Friday, August 29, 2008

Explore Your Memory

Fancy taking a fun challenge and in the process explore the profound topic on how our memory works. This survey is designed by experimental psychologists from the University of Edinburgh and will be used in their research. Going through the survey takes 20 minutes of focused work. It is very challenging but the bonus is an analysis on the state of your memory based on your answers.

Its pretty good. It will appeal to the Mensa (I. Q.) type. Take the survey now!

Screenshot from the BBC Website
This is my result from this fun, 10-part memory challenge. My comments in blue.

1. Visual memory - to spot subtle changes in everyday scenes – 0 out of 3 correct. Disaster!

Are you the observant type? If you’re not a burglar or an estate agent, visual recognition memory still comes in very handy. For example, you can use your visual memory to remember where you just left your car keys, where you parked your car, or to remember the way out of an unfamiliar building.

I get lost in the Mall, the same Mall even after being there many times!

2. Memory binding – 2 correct. Average.

Memory binding relates to your ability to tie things together in your working memory and update them when they change. You need this skill for everyday activities like driving a car.

I love the remote controls!

3. Digit span – The largest sequence of numbers I could remember had 9 digits. Tops!

This type of memory helps us to remember a telephone number long enough to dial it. It also seems to be important for remembering a new word that we have never heard before, for example, in a foreign language.

I love NUMB3RS!

4. Visual memory capacity – My working memory (sometimes called short-term memory) could store a pattern with 16 squares. Above average.

Lots of everyday activities require a good visual working memory. Artists, designers and architects would particularly benefit if they had a good visual memory capacity.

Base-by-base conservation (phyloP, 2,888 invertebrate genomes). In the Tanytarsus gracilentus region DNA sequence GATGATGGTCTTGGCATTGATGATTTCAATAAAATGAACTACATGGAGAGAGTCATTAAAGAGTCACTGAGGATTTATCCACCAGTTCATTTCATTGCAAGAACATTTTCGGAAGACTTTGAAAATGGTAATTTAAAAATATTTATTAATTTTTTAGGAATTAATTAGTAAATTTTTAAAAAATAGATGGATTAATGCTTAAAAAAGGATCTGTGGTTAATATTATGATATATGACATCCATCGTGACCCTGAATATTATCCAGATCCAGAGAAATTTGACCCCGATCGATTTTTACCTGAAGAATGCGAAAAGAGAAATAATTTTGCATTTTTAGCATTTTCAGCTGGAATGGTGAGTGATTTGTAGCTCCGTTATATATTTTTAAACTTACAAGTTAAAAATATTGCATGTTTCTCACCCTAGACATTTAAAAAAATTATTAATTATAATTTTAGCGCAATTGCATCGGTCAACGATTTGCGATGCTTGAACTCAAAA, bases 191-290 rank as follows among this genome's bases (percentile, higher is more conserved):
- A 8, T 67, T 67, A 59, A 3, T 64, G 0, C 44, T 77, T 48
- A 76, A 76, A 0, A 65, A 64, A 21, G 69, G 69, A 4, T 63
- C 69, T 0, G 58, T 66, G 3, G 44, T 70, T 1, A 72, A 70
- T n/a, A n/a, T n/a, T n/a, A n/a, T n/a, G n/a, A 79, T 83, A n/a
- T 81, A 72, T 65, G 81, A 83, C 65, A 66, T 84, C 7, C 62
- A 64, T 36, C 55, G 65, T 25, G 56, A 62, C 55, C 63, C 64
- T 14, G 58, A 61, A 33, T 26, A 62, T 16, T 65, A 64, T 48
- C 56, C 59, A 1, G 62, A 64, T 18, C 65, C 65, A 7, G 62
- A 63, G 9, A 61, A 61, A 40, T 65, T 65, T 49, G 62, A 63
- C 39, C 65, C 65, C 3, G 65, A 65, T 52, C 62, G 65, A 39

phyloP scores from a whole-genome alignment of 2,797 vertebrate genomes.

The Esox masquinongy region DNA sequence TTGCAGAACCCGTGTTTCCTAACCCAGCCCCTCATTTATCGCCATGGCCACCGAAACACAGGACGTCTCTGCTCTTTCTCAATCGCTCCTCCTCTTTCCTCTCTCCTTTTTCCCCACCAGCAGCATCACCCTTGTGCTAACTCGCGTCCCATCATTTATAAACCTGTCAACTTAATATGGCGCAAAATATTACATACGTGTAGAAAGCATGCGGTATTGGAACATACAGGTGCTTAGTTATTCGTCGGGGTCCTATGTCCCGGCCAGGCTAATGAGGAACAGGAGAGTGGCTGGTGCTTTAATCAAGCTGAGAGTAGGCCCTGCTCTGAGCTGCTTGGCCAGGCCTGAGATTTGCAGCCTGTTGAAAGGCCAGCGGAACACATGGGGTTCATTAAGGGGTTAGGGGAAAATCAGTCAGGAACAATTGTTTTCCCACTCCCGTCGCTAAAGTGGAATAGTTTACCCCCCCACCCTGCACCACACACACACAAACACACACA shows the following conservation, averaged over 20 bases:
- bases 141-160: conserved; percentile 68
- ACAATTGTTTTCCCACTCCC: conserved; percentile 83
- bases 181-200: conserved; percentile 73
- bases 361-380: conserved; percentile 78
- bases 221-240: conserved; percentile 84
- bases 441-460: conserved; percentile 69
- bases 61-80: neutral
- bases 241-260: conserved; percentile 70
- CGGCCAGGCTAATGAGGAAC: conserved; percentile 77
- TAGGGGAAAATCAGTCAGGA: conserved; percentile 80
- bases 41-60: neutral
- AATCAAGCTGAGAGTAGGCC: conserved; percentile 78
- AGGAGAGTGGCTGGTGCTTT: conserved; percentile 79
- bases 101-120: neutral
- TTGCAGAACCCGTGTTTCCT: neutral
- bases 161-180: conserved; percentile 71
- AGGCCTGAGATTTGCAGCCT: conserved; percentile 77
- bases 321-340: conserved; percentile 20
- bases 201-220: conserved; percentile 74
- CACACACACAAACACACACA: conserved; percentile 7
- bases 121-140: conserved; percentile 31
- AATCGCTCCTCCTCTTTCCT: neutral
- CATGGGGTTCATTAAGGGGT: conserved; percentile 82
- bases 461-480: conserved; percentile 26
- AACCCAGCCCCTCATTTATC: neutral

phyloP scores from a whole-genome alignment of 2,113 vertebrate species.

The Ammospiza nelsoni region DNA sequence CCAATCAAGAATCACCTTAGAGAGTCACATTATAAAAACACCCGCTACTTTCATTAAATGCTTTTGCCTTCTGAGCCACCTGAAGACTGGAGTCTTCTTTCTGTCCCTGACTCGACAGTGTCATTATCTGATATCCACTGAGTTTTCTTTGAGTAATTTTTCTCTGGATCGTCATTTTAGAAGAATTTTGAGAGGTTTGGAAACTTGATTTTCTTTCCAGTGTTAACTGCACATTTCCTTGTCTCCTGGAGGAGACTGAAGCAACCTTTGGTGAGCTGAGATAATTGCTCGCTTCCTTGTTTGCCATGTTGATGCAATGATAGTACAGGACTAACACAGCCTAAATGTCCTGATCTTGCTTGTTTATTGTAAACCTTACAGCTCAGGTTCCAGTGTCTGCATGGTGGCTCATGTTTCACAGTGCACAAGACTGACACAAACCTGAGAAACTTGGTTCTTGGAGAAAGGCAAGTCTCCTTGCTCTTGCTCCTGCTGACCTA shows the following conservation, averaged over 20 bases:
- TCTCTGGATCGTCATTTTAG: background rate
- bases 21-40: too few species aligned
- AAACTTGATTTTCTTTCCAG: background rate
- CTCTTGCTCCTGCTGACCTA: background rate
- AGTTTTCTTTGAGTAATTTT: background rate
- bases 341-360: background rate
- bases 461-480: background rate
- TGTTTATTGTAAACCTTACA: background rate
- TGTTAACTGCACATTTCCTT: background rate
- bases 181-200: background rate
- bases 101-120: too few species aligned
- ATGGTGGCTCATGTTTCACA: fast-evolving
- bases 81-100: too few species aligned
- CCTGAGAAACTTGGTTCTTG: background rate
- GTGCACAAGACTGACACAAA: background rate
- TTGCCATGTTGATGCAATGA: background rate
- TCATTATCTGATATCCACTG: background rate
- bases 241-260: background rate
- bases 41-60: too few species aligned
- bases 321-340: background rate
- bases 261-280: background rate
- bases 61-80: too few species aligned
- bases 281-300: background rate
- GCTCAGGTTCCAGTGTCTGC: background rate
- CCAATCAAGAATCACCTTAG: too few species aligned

Looks like I need to RAMp up my working memory!

5. Everyday objects – Remembering details about a few common objects. I had trouble remembering them. So So, 1 right and the other wrong!

Just because we see an object frequently it doesn't necessarily mean that we'll remember it accurately. Normally we only have to remember enough information to be able to identify it.

Ladies will do well! They mastered the details and fine print while the men are the headliners.

6. Visual delayed recall – This section tested my long-term memory. I didn't have trouble spotting changes in an everyday scene. A+!

We are remarkably bad at remembering details from scenes that seem unimportant at the time.

It is crucial to be able to relate the past with the present and then projects the amalgamated whole into the future for our benefit.

7. Working memory capacity – This part tested my working memory storage capacity. I could remember the final words of 6 sentences at once. Ace it!

I had to think and remember at the same time.

Multitasking. Processing and storing at the same time. This is hard work.

8. Spatial manipulation – This section tests spatial working memory. I answered 4 questions correctly out of 4 in 30 seconds. A pat on my back!

This type of memory is useful in many sports, when packing a car with boxes, imagining what your room would look like with the furniture rearranged, or planning a route using a map. Previous studies using tests similar to this one have found that men are statistically better at this type of activity than women.

Mindgames and mental gymnastics. I love it.

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